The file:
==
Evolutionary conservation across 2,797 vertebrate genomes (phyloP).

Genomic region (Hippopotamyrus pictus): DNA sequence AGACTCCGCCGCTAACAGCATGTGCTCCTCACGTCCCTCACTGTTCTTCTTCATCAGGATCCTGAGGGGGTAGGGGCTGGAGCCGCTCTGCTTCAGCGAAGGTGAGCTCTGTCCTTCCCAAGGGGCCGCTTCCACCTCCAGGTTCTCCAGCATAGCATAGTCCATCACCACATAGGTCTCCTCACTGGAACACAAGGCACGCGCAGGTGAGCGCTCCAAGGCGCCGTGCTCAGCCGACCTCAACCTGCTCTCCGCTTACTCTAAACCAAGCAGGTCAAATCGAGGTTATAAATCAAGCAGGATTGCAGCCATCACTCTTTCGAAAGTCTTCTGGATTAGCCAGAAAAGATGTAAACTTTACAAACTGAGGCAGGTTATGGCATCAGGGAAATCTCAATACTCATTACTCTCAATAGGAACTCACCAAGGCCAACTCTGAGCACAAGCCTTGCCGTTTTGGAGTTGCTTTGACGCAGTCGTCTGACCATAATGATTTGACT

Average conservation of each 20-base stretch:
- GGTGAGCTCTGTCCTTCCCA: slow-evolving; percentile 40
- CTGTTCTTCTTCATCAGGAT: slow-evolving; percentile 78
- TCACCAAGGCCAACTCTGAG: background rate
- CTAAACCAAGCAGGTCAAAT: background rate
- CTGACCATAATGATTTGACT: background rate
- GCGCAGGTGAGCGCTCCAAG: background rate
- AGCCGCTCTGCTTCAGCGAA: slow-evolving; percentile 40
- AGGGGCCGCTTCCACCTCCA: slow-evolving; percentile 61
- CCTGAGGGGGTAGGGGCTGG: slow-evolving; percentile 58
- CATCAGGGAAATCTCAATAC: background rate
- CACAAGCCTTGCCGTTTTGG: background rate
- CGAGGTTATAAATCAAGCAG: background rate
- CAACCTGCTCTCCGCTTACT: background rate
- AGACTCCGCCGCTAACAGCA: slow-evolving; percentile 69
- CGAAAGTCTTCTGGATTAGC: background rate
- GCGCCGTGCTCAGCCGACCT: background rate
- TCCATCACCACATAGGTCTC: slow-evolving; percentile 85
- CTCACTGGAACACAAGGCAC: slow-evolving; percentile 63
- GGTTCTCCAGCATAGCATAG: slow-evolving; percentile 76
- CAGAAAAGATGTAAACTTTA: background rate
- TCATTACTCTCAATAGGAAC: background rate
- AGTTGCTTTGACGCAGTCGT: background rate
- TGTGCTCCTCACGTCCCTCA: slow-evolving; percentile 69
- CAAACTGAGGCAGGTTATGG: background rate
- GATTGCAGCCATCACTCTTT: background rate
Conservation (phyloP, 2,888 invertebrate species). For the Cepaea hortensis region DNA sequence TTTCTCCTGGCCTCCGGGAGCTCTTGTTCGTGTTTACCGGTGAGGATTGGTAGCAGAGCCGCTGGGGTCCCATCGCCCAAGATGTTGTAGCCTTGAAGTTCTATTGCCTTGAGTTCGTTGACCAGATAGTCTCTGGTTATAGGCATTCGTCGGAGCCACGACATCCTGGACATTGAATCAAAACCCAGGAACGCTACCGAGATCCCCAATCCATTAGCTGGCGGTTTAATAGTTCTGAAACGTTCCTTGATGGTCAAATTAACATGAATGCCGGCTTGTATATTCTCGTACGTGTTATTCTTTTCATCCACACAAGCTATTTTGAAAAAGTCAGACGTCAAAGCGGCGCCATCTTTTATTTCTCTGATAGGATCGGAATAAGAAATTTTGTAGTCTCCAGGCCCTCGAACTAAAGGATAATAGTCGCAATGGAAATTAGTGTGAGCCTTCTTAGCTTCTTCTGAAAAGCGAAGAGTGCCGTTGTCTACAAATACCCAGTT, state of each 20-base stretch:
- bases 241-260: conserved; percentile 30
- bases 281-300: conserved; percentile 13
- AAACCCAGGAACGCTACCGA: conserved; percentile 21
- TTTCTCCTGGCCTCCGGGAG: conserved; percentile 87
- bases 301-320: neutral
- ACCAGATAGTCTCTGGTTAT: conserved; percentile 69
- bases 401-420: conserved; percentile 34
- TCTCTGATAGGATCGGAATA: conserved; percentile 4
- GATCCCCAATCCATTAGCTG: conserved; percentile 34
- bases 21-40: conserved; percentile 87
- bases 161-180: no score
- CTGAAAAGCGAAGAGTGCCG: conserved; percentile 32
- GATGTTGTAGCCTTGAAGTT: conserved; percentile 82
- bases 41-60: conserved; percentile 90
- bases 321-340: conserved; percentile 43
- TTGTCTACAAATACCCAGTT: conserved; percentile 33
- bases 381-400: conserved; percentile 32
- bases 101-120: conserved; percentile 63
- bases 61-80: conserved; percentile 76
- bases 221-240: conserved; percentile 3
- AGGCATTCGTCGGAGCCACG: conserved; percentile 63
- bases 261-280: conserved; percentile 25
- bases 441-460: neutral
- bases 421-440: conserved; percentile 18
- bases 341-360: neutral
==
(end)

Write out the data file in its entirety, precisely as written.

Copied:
Evolutionary conservation across 2,797 vertebrate genomes (phyloP).

Genomic region (Hippopotamyrus pictus): DNA sequence AGACTCCGCCGCTAACAGCATGTGCTCCTCACGTCCCTCACTGTTCTTCTTCATCAGGATCCTGAGGGGGTAGGGGCTGGAGCCGCTCTGCTTCAGCGAAGGTGAGCTCTGTCCTTCCCAAGGGGCCGCTTCCACCTCCAGGTTCTCCAGCATAGCATAGTCCATCACCACATAGGTCTCCTCACTGGAACACAAGGCACGCGCAGGTGAGCGCTCCAAGGCGCCGTGCTCAGCCGACCTCAACCTGCTCTCCGCTTACTCTAAACCAAGCAGGTCAAATCGAGGTTATAAATCAAGCAGGATTGCAGCCATCACTCTTTCGAAAGTCTTCTGGATTAGCCAGAAAAGATGTAAACTTTACAAACTGAGGCAGGTTATGGCATCAGGGAAATCTCAATACTCATTACTCTCAATAGGAACTCACCAAGGCCAACTCTGAGCACAAGCCTTGCCGTTTTGGAGTTGCTTTGACGCAGTCGTCTGACCATAATGATTTGACT

Average conservation of each 20-base stretch:
- GGTGAGCTCTGTCCTTCCCA: slow-evolving; percentile 40
- CTGTTCTTCTTCATCAGGAT: slow-evolving; percentile 78
- TCACCAAGGCCAACTCTGAG: background rate
- CTAAACCAAGCAGGTCAAAT: background rate
- CTGACCATAATGATTTGACT: background rate
- GCGCAGGTGAGCGCTCCAAG: background rate
- AGCCGCTCTGCTTCAGCGAA: slow-evolving; percentile 40
- AGGGGCCGCTTCCACCTCCA: slow-evolving; percentile 61
- CCTGAGGGGGTAGGGGCTGG: slow-evolving; percentile 58
- CATCAGGGAAATCTCAATAC: background rate
- CACAAGCCTTGCCGTTTTGG: background rate
- CGAGGTTATAAATCAAGCAG: background rate
- CAACCTGCTCTCCGCTTACT: background rate
- AGACTCCGCCGCTAACAGCA: slow-evolving; percentile 69
- CGAAAGTCTTCTGGATTAGC: background rate
- GCGCCGTGCTCAGCCGACCT: background rate
- TCCATCACCACATAGGTCTC: slow-evolving; percentile 85
- CTCACTGGAACACAAGGCAC: slow-evolving; percentile 63
- GGTTCTCCAGCATAGCATAG: slow-evolving; percentile 76
- CAGAAAAGATGTAAACTTTA: background rate
- TCATTACTCTCAATAGGAAC: background rate
- AGTTGCTTTGACGCAGTCGT: background rate
- TGTGCTCCTCACGTCCCTCA: slow-evolving; percentile 69
- CAAACTGAGGCAGGTTATGG: background rate
- GATTGCAGCCATCACTCTTT: background rate
Conservation (phyloP, 2,888 invertebrate species). For the Cepaea hortensis region DNA sequence TTTCTCCTGGCCTCCGGGAGCTCTTGTTCGTGTTTACCGGTGAGGATTGGTAGCAGAGCCGCTGGGGTCCCATCGCCCAAGATGTTGTAGCCTTGAAGTTCTATTGCCTTGAGTTCGTTGACCAGATAGTCTCTGGTTATAGGCATTCGTCGGAGCCACGACATCCTGGACATTGAATCAAAACCCAGGAACGCTACCGAGATCCCCAATCCATTAGCTGGCGGTTTAATAGTTCTGAAACGTTCCTTGATGGTCAAATTAACATGAATGCCGGCTTGTATATTCTCGTACGTGTTATTCTTTTCATCCACACAAGCTATTTTGAAAAAGTCAGACGTCAAAGCGGCGCCATCTTTTATTTCTCTGATAGGATCGGAATAAGAAATTTTGTAGTCTCCAGGCCCTCGAACTAAAGGATAATAGTCGCAATGGAAATTAGTGTGAGCCTTCTTAGCTTCTTCTGAAAAGCGAAGAGTGCCGTTGTCTACAAATACCCAGTT, state of each 20-base stretch:
- bases 241-260: conserved; percentile 30
- bases 281-300: conserved; percentile 13
- AAACCCAGGAACGCTACCGA: conserved; percentile 21
- TTTCTCCTGGCCTCCGGGAG: conserved; percentile 87
- bases 301-320: neutral
- ACCAGATAGTCTCTGGTTAT: conserved; percentile 69
- bases 401-420: conserved; percentile 34
- TCTCTGATAGGATCGGAATA: conserved; percentile 4
- GATCCCCAATCCATTAGCTG: conserved; percentile 34
- bases 21-40: conserved; percentile 87
- bases 161-180: no score
- CTGAAAAGCGAAGAGTGCCG: conserved; percentile 32
- GATGTTGTAGCCTTGAAGTT: conserved; percentile 82
- bases 41-60: conserved; percentile 90
- bases 321-340: conserved; percentile 43
- TTGTCTACAAATACCCAGTT: conserved; percentile 33
- bases 381-400: conserved; percentile 32
- bases 101-120: conserved; percentile 63
- bases 61-80: conserved; percentile 76
- bases 221-240: conserved; percentile 3
- AGGCATTCGTCGGAGCCACG: conserved; percentile 63
- bases 261-280: conserved; percentile 25
- bases 441-460: neutral
- bases 421-440: conserved; percentile 18
- bases 341-360: neutral